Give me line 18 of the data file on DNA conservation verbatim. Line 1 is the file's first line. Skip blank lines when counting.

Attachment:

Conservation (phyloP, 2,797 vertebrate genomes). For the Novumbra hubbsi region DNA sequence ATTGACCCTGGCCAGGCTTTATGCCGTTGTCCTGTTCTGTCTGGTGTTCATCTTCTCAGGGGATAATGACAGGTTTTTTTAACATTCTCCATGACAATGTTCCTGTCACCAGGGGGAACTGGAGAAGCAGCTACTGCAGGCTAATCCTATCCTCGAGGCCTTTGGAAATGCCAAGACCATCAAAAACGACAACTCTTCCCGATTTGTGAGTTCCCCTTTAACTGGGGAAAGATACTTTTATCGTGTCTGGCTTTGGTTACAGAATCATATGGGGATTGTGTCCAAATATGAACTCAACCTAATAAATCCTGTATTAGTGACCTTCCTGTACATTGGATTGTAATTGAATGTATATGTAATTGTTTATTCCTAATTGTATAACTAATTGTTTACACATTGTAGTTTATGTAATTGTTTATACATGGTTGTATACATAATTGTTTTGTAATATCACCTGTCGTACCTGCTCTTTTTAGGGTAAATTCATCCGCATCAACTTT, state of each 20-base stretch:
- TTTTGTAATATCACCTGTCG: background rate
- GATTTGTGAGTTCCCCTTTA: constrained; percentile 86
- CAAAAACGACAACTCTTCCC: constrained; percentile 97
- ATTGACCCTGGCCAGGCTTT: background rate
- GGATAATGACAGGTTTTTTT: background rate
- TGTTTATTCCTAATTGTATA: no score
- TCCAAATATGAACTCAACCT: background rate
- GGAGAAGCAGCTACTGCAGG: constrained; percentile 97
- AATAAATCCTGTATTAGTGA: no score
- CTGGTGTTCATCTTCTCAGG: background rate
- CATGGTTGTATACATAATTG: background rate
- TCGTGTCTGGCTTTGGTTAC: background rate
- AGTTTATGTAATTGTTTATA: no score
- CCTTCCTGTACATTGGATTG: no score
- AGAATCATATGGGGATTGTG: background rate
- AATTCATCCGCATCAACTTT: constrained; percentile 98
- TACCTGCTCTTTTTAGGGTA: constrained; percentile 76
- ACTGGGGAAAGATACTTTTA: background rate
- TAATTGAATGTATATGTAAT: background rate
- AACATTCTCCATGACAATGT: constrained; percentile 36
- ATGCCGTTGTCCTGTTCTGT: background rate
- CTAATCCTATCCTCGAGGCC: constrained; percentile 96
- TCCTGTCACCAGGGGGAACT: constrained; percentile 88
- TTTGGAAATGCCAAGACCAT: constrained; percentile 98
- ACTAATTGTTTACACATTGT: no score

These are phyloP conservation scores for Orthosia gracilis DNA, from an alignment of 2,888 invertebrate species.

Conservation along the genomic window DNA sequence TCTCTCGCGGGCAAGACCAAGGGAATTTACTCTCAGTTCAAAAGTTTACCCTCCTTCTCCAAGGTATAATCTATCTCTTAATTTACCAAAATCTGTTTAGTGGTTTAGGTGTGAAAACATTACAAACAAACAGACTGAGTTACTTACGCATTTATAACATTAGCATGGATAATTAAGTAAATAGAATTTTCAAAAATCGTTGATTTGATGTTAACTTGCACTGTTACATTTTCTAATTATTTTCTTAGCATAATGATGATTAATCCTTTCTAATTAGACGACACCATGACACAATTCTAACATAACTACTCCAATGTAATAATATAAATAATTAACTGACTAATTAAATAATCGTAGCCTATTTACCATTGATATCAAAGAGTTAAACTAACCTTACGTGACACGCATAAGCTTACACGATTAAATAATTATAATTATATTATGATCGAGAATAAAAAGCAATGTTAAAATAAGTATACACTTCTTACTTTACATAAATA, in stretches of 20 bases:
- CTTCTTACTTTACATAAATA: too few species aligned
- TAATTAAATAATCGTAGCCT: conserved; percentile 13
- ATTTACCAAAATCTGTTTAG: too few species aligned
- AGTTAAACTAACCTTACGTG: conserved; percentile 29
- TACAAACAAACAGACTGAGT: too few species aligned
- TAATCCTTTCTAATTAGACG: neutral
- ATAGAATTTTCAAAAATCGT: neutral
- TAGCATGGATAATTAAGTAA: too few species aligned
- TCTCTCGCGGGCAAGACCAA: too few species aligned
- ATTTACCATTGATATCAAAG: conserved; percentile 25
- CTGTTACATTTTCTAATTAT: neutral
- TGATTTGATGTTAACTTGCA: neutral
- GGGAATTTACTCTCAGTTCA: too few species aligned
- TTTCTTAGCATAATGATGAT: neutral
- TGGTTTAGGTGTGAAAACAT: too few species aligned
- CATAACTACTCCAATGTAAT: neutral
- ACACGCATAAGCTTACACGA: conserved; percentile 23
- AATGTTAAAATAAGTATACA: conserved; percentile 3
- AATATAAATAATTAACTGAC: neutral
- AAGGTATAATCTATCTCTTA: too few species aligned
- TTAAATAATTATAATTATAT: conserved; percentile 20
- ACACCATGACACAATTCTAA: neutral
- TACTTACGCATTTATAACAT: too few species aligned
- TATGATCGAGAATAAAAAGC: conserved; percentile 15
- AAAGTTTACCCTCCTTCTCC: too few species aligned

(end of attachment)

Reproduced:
- TACCTGCTCTTTTTAGGGTA: constrained; percentile 76